Xeros cleans up at the Climate Week Awards

The first Climate Week Awards has named Xeros - designed by a University spinout company - as the 'Best Technological Breakthrough' for the unique way that it cleans clothes by using hardly any water.

Harnessing over 30 years of research by the University, Xeros technology has the potential to transform the way the commercial laundry market cleans clothes by offering an environmentally-friendly alternative to conventional aqueous washing. Xeros cuts water and energy use, and reduces carbon and effluent emissions.

Xeros uses special polymer beads rather than the usual large amounts of fresh water to clean clothes. Instead a small amount of water is added to loosen clothing stains and activate the beads. Used within a special washing machine also invented by Xeros, the garments are tumbled gently in the beads. They suck dirt off the clothes by absorbing it into their molecular structure. The Xeros beads work for hundreds of washes. At the end of their cleaning life, they will be re-used for other applications. For example, by the automotive industry.

Independent analysis confirms that Xeros cleans as well as normal aqueous washers, and environmental consultancy URS found its carbon footprint to be 20% lower. Xeros has raised funds at every stage of its development, most recently £4million in October 2010. The company will achieve full commercialisation later this year with a system designed specifically for the commercial laundry industry.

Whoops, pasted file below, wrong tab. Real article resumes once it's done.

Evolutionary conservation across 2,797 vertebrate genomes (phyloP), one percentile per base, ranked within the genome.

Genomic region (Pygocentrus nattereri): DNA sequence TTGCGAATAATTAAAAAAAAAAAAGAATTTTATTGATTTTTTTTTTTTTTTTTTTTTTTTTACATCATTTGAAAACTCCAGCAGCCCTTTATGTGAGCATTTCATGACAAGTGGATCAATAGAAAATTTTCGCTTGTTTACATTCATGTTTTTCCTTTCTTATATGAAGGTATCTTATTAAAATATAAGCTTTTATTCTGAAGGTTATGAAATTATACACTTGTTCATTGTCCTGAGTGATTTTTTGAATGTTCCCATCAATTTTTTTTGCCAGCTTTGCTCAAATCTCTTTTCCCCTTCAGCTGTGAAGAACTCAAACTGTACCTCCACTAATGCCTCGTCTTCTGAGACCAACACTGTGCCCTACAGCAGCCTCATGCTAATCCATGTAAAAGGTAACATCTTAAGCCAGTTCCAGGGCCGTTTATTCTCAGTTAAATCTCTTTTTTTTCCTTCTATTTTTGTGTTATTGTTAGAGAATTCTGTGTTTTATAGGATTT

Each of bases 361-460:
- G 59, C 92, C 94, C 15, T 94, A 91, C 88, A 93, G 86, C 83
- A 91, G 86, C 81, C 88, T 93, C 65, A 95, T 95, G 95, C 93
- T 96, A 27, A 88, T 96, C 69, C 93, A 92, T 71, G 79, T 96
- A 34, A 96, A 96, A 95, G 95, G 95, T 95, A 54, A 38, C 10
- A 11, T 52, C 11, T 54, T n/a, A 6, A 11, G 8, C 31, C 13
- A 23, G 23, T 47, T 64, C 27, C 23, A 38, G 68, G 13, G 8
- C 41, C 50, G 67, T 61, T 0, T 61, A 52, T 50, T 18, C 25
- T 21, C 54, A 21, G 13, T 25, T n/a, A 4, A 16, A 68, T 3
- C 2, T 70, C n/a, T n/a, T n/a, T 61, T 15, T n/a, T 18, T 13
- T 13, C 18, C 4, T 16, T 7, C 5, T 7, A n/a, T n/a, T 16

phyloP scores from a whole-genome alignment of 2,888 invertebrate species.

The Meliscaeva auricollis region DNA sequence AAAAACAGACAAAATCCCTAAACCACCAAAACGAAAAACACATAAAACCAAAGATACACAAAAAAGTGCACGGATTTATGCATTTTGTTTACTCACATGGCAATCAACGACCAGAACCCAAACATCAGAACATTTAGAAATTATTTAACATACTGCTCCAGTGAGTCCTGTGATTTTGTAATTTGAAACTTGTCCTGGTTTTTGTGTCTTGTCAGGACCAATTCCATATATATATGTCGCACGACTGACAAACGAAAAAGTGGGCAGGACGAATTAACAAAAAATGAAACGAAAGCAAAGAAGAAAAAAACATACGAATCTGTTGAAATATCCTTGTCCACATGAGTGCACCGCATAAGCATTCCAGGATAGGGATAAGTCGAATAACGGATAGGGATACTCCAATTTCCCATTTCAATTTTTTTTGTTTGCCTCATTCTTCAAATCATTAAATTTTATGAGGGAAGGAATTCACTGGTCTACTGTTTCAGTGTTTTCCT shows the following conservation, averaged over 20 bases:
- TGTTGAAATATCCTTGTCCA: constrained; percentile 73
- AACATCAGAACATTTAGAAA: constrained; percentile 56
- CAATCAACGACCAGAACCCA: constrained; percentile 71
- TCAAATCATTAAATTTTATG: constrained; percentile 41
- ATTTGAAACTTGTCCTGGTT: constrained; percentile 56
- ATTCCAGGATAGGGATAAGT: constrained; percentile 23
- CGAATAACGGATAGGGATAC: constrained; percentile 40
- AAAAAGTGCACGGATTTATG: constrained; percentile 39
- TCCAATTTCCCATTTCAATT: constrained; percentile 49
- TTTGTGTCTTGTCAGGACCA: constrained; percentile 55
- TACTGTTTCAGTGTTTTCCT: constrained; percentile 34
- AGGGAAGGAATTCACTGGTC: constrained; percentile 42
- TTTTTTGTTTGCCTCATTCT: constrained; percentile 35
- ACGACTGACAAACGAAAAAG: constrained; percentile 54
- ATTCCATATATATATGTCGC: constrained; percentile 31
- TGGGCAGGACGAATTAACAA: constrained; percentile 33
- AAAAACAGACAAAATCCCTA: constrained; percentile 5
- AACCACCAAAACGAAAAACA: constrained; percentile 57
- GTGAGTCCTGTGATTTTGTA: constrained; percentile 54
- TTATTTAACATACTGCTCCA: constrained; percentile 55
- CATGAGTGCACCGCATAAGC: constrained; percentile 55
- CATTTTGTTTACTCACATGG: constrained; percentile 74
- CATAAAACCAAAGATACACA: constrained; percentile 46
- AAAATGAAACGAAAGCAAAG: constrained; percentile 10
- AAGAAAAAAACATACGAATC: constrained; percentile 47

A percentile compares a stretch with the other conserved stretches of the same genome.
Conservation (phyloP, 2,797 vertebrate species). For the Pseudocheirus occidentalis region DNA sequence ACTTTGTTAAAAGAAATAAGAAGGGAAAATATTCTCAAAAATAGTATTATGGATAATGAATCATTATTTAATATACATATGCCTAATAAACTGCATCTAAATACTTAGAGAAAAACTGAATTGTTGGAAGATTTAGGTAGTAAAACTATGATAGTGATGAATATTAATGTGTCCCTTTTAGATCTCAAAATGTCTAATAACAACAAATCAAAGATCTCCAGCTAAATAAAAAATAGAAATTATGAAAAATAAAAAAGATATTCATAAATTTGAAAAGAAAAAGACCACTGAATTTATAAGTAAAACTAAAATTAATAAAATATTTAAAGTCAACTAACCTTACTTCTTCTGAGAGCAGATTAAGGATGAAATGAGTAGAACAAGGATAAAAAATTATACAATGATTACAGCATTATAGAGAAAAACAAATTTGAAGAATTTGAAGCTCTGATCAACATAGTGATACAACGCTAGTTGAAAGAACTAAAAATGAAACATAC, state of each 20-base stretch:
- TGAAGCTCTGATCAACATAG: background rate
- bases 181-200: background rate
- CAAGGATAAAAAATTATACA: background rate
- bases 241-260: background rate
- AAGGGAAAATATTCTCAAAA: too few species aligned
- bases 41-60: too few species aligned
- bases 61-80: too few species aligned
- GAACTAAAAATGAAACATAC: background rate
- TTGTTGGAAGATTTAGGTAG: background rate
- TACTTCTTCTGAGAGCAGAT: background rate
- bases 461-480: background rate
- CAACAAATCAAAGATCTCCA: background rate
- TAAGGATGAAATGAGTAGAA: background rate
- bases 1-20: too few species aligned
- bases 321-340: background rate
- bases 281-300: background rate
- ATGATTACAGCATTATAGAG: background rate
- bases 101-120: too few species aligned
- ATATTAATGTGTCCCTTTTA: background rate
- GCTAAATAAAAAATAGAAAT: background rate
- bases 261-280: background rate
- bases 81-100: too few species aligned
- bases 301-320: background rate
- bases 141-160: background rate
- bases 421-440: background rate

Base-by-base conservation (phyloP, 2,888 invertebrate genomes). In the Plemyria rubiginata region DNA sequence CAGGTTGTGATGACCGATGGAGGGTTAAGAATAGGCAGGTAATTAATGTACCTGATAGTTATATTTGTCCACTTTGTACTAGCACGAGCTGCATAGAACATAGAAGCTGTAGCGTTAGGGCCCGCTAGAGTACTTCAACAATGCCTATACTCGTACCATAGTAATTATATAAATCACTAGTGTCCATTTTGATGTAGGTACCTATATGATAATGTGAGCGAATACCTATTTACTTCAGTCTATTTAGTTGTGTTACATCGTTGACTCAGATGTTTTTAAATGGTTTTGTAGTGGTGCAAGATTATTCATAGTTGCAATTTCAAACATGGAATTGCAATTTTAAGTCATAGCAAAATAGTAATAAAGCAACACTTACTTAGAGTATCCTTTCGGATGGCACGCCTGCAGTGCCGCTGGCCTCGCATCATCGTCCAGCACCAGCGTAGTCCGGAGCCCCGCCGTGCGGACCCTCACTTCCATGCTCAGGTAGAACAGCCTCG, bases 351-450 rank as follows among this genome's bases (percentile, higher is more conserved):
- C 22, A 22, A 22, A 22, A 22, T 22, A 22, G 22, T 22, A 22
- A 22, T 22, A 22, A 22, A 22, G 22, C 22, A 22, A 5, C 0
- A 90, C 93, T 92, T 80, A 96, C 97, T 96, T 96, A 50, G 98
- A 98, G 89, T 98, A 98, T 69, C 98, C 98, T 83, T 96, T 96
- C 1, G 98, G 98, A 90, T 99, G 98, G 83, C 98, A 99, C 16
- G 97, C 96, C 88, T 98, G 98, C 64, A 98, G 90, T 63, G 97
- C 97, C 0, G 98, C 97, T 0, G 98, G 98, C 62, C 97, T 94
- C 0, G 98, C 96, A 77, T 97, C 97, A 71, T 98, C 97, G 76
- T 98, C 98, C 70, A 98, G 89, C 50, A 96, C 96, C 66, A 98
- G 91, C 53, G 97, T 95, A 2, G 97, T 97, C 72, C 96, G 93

Bill Westwater, CEO of Xeros, said: "Xeros is delighted to win this award for Best Technological Breakthrough. It is a testament to Dr Steve Jenkins, our Chief Technology Officer at Xeros and his team, who have developed a unique cleaning technology that significantly reduces the environmental impact of cleaning clothes. The global laundry industry is worth over £60 billion per annum, and this award gives Xeros a tremendous boost as we continue down this exciting path towards commercialisation this year."

Backed by the Prime Minster David Cameron, Xeros received the prestigious 'Best Technological Breakthrough' award from Lord Marland, Parliamentary Under Secretary of State for the Department of Energy and Climate Change. The Awards are the centrepiece of Climate Week (21-27 March), which recognises the very best of what Britain has to offer in combating climate change.

The Climate Week Awards were judged by an internationally-recognised panel of experts, including Lord Nicholas Stern (author of the Stern Report); former Irish President Mary Robinson; eco-adventurer David de Rothschild; Ian McEwan, best-selling author of 'Solar'; and Tim Smit, founder of the Eden project.

Climate Week CEO Kevin Steele said: "The Climate Week Awards celebrate the very best that Britain has to offer in combating climate change. They offer a powerful illustration of what can be achieved to help create a more sustainable, low-carbon society. It's through shining examples like these that we can help inspire others to raise their game."

Further information can be found at the Climate Week Awards website

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